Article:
Based on an item in the Smithsonian newsletter at:
When the British Wanted to Camouflage Their Warships, They Made Them Dazzle
In order to stop the carnage wrought by German U-Boats, the Allied powers went way outside the box
By the end of 1916, German U-boats had sunk one fifth of Britain’s merchant ships, ferrying supplies to the British Isles. Desperate to grind down the Allies and bring an end to the costly war, the Kaiser declared unrestricted submarine warfare on January 31, 1917, promising to torpedo any ship that came within the warzone. Between March and December 1917, British ships of all kinds were blown out of the water at a rate of 23 a week, 925 ships by the end of that period.
How to camouflage ships at sea was one of the big questions of World War I. Though protective colouring and covers worked on land, the sea was a vastly different environment. Ships moved through changing light and visibility, they were subject to extreme weather, they belched black smoke and bled rust. Any sort of camouflage would have to work in variable and challenging conditions.
Norman Wilkinson, pictured above, came up with an idea that people initially had trouble accepting: the ships should be made more visible. Wilkinson’s innovation, what would be called “dazzle,” was that rather than using camouflage to hide the vessel, he used it to hide the vessel’s intention. Later he’d say that he’d realised that, “Since it was impossible to paint a ship so that she could not be seen by a submarine, the extreme opposite was the answer – in other words, to paint her, not for low visibility, but in such a way as to break up her form and thus confuse a submarine officer as the course on which she was heading.”
In order for a U-boat gunner to fire and hit his target from as far as 1,900 meters away (and not closer than 300 meters, as torpedoes required at least that much running distance to arm), he had to accurately predict where the target would be based on informed guesses. Compounding the difficulty was the fact that he had typically less than 30 seconds to sight the target ship through the periscope, or risk the periscope’s wake being seen and giving away the submarine’s location. Typical U-boats could only carry 12 very expensive and very slow torpedoes at a time, so the gunner had to get it right the first time.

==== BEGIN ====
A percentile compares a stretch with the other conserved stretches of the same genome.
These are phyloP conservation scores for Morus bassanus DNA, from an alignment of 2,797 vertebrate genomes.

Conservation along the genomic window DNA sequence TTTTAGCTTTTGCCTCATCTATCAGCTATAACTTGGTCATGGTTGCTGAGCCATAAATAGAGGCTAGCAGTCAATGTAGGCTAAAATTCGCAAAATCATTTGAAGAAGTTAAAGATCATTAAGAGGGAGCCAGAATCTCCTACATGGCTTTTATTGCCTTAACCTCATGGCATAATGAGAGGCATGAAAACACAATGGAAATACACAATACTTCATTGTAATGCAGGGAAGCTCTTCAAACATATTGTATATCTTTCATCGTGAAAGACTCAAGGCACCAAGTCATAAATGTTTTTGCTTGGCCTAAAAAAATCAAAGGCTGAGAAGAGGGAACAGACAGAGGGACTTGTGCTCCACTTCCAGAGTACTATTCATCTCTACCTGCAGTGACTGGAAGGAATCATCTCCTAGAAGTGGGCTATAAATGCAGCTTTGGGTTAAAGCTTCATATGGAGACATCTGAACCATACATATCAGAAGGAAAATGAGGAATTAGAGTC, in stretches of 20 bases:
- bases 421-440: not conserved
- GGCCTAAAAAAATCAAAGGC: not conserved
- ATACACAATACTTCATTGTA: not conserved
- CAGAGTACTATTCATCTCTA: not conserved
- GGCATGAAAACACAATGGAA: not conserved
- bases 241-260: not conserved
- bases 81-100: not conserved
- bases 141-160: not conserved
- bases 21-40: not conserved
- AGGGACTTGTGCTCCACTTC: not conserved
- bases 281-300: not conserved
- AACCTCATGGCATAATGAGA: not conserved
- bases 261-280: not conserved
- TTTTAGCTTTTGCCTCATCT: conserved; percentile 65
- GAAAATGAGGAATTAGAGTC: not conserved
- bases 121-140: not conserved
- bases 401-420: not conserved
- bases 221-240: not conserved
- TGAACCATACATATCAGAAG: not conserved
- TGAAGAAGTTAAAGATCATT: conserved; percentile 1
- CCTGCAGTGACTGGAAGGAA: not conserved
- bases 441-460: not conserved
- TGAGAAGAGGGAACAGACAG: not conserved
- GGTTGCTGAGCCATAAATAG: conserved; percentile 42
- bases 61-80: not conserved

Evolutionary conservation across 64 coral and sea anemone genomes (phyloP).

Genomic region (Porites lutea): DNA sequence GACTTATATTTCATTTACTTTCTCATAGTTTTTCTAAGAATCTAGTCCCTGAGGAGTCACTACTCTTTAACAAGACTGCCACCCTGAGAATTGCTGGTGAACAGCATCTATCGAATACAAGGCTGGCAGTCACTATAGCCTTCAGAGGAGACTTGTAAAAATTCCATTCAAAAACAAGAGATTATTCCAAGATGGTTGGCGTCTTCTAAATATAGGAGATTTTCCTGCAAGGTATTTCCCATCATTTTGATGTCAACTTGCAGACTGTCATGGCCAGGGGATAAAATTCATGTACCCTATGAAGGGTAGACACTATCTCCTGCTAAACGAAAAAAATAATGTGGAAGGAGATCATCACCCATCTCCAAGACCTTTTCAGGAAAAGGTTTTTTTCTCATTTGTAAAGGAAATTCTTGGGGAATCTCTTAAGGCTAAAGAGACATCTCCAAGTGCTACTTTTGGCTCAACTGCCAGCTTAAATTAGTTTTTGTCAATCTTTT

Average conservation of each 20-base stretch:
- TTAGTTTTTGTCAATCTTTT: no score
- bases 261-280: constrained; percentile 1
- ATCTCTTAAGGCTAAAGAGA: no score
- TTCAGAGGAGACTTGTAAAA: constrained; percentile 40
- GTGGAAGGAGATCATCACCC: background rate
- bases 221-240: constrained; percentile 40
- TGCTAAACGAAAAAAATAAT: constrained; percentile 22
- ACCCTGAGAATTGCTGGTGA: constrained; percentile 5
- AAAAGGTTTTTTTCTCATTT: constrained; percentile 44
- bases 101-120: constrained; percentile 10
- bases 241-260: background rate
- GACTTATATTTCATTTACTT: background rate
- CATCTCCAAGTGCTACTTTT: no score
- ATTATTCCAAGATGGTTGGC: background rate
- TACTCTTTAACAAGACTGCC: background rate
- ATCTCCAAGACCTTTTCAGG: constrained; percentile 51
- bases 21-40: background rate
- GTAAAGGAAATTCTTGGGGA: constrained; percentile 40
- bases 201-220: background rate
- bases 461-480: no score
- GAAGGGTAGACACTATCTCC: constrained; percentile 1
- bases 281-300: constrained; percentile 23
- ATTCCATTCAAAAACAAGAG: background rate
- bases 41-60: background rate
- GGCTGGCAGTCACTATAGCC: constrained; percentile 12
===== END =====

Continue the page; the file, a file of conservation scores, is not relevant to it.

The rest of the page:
“A submariner a submarine aiming at a ship had to calculate how fast a ship is going, where is it going, and aim the torpedo so that they both got to the same spot at the same time. Wilkinson’s idea was to “dazzle” the gunner so that he would either be unable to take the shot with any confidence or spoil it if he did.
Wilkinson used broad swathes of contrasting colors—black and white, green and mauve, orange and blue—in geometric shapes and curves to make it difficult to determine the ship’s actual shape, size and direction. Curves painted across the side of the ship could create a false bow wave, for example, making the ship seem smaller or imply that it was heading in a different direction: Patterns disrupting the line of the bow or stern made it hard to tell which was the front or back, where the ship actually ended, or even whether it was one vessel or two; and angled stripes on the smokestacks could make the ship seem as if it was facing in the opposite direction.
Both the British and the American navies used Dazzle camouflage for ships with reported varying success. Each ship's dazzle pattern was unique to avoid making classes of ships instantly recognisable to the enemy. The result was that a profusion of dazzle schemes was tried, and the evidence for their success was at best mixed. So many factors were involved that it was impossible to determine which were important, and whether any of the colour schemes was effective.
Dazzle was again used in World War 2, including by the German Navy.
Dazzle also attracted the notice of artists such as Picasso, who claimed that Cubists like himself had invented it. Dazzle played a role in the development of abstract art and in the 1960’s Op Art movement.
Australian minesweeper HMAS Wollongong
Comparison of Dazzle ship and non-Dazzled, as seen through a periscope
Name of boat unknown
Name of boat unknown
USS West Mahomet
HMT Olympic, RMS Titanic's sister ship, in dazzle camouflage while in service as a World War I troopship, from September 1915
HMS President, painted by Tobias Rheinberger in 2014 to commemorate the use of dazzle in World War I
Legendary pop artist Sir Peter Blake, who designed the Beatles’ Sgt Pepper album sleeve, was commissioned to “dazzle” a Mersey ferry as part of WW1 celebrations
Dazzle Op Art fashion, 1960's
More 60's op art